As the Times highlights, Vargas’s life story is a compelling case for permanent residency, if not US citizenship: he's lived here since he moved to New York from Mexico with his parents at age five; he graduated from James Madison High School in Brooklyn, the alma mater of Senators Chuck Schumer (D-NY) and Bernard Sanders (I-VT); he is now a third-year law student at CUNY; and his dream is to serve the US as a military lawyer.
“I’m asking Congress to give us the opportunity to serve the only country we know, the only country we call home,” Vargas declared at a news conference with DREAM Act sponsor Senator Richard Durbin (D-IL).
Durbin’s bill is designed to help young immigrants gain access to the benefits of legal US residency. While not a substitute for comprehensive immigration reform and amnesty, it would give upstanding illegal residents like Vargas a six-year permanent residency in the US, allowing them to qualify for student loans and to serve in the US armed forces.
The bar to qualify for DREAM Act relief is high. Immigrants must be between 12 and 35 years old; have moved here before age 16 and lived here for five consecutive years; have obtained a high school diploma or GED; have a clean criminal record and be of “good moral character” (whatever that means).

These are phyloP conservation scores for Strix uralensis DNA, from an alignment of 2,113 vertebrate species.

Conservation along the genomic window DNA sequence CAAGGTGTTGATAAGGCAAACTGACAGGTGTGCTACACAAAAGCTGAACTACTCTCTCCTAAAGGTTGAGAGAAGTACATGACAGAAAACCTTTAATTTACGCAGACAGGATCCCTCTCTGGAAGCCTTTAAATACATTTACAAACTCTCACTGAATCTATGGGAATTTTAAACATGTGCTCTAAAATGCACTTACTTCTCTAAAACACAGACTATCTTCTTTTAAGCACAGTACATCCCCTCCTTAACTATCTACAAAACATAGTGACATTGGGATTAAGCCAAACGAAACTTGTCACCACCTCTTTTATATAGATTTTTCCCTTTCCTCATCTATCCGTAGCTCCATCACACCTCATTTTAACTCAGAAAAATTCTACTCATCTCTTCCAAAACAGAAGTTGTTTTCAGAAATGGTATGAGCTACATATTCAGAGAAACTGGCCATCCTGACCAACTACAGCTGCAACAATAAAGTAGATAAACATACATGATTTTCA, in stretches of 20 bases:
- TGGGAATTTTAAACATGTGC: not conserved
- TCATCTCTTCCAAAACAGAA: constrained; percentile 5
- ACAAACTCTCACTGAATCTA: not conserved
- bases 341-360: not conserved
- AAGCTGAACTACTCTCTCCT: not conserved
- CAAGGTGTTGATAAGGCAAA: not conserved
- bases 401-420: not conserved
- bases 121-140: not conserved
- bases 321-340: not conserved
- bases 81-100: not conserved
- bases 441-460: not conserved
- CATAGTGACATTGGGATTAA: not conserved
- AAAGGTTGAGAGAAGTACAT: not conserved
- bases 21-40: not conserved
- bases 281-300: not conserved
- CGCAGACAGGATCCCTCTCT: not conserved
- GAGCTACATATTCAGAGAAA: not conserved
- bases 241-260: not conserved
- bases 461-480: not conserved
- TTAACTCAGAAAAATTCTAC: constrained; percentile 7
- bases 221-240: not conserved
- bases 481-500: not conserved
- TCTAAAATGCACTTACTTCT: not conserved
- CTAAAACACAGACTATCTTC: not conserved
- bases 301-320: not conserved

Unfortunately, Vargas’s and others’ protests and broad Democratic support weren’t enough to save the act from legislative purgatory: the Senate voted 53-46 on Tuesday to table the Department of Defense amendment to which the DREAM Act was attached.
After the disappointing news from the Senate, the New York City Council convened yesterday to pass a resolution supporting the DREAM Act. Manhattan Borough President Scott Stringer was one of those who testified in favor of the bill. “Each year, approximately 75,000 hard-working immigrant students graduate from high school across the country but are unable to access post-secondary education, obtain federal financial assistance or secure work because of their status,” the Epoch Times quoted.
And on the off chance the act can make it through Congress (perhaps as an independent bill), it’s pretty much guaranteed to have executive approval. President Obama expressed his support for the DREAM Act in a meeting with Senator Robert Menendez (D-NJ) and US Representatives Nydia Velasquez (D-NY) and Luis Guttierez (D-IL) earlier this week.
“The president noted that it is time to stop punishing innocent young people for the actions of their parents, especially when those youth grew up in America and want to serve their country in the military or pursue a higher education they have earned through academic excellence,” said a White House statement.